The code now recognizes that plumbing vents may be in the way, but they can actually share the space with solar panels. A complete rewrite of IRC section P3103.1 regarding rooftop DWV terminations now specifically allows solar panels to be placed over the top of plumbing vents. Of course, there are limitations, but they speak directly to the issue—air getting in and out of the vent. The vent, when protected from snow closure by the panel design, can be cut down from the minimum height of 6 in. to a height of only 2 in. above the roof.
The vent opening must communicate with outside air over an area no less than the area of the vent pipe, measured on the inside. For a 2-in. pipe (1-in. radius), that area is 3.14 sq. in. Assuming the pipe is clear around all sides, a panel could be as close as 1/2 in. above the vent and still provide the minimum 3.14 sq. in. of communication with the outside air.
A quick slide down a bank of solar panels and off the roof is likely just as deadly as braving the smoke-filled path through the house.
The spaces under PV panels, however, create a cozy place for birds and rodents to nest. Such nesting now has a higher likelihood of blocking a vent, and since it would be concealed under the panel, it wouldn’t be obvious to the occupants, who might realize their drains aren’t working right but wouldn’t know why. To address this, the new provisions require vent terminations under solar panels and solar collectors be protected using a “method” that prevents birds and rodents from entering or blocking the vent-pipe opening.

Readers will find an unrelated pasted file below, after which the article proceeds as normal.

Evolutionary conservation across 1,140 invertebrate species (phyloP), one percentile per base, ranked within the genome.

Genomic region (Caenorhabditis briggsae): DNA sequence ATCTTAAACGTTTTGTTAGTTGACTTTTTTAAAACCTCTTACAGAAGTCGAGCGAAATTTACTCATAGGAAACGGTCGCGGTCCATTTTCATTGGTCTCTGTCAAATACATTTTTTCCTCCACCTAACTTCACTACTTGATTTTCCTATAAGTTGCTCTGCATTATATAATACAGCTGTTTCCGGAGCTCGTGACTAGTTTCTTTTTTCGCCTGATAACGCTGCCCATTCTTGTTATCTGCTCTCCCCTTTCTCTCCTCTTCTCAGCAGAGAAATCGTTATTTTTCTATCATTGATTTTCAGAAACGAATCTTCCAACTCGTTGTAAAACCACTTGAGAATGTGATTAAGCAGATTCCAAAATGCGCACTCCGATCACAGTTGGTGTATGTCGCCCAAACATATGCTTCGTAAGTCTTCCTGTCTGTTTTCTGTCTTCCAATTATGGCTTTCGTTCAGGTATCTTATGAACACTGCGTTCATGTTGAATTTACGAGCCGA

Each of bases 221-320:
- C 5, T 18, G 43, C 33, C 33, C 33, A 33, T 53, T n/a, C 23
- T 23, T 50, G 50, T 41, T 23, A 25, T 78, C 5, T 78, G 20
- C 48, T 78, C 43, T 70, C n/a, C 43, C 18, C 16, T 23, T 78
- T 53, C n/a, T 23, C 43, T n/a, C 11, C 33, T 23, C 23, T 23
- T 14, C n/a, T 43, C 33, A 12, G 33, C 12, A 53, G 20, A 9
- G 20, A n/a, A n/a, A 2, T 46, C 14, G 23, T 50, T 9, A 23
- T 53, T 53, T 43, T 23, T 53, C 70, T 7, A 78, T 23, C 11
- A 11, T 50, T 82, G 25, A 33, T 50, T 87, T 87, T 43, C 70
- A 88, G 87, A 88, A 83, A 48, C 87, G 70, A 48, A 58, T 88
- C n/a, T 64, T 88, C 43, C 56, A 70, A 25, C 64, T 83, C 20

These new provisions speak to the issues of air movement, snow, and nuisance animals, but don’t specify exactly how to design for them. Installing a screen over the vent is probably not a good idea, as that may create a foundation to encourage nest-building or other debris to settle in place. More commonly, the entire perimeter of the array is screened. A nonspecific code provision allows for freedom of design, but it can also allow more varied interpretation among building authorities.
Structural loads on the roof
Since panels first were placed on roofs, many building departments have asked about the sufficiency of the existing roof to carry the new loads, and this is a very valid question. U.S. housing stock was built over more than two centuries of trial and error and renovation. There is no shortage of surprises that can be found in the attics of homes, and I’m not talking about what’s in the dusty boxes. There is no guarantee of what the roof can hold, so section R324.4.1 makes a statement that the roof “shall be designed and constructed to support the loads imposed by such system in accordance with Chapter 8.” Chapter 8 provides prescriptive roof construction methods from the code, so this statement is not directly requiring “engineering” of the roof structure. Subsections clarify that the roof must support the dead load of the roof including the weight of the panels plus the local snow load. Alternatively, where the snow load is less than the minimum required roof live load (12 psf to 20 psf depending on size and slope), the roof must support the dead load of the roof and the live load.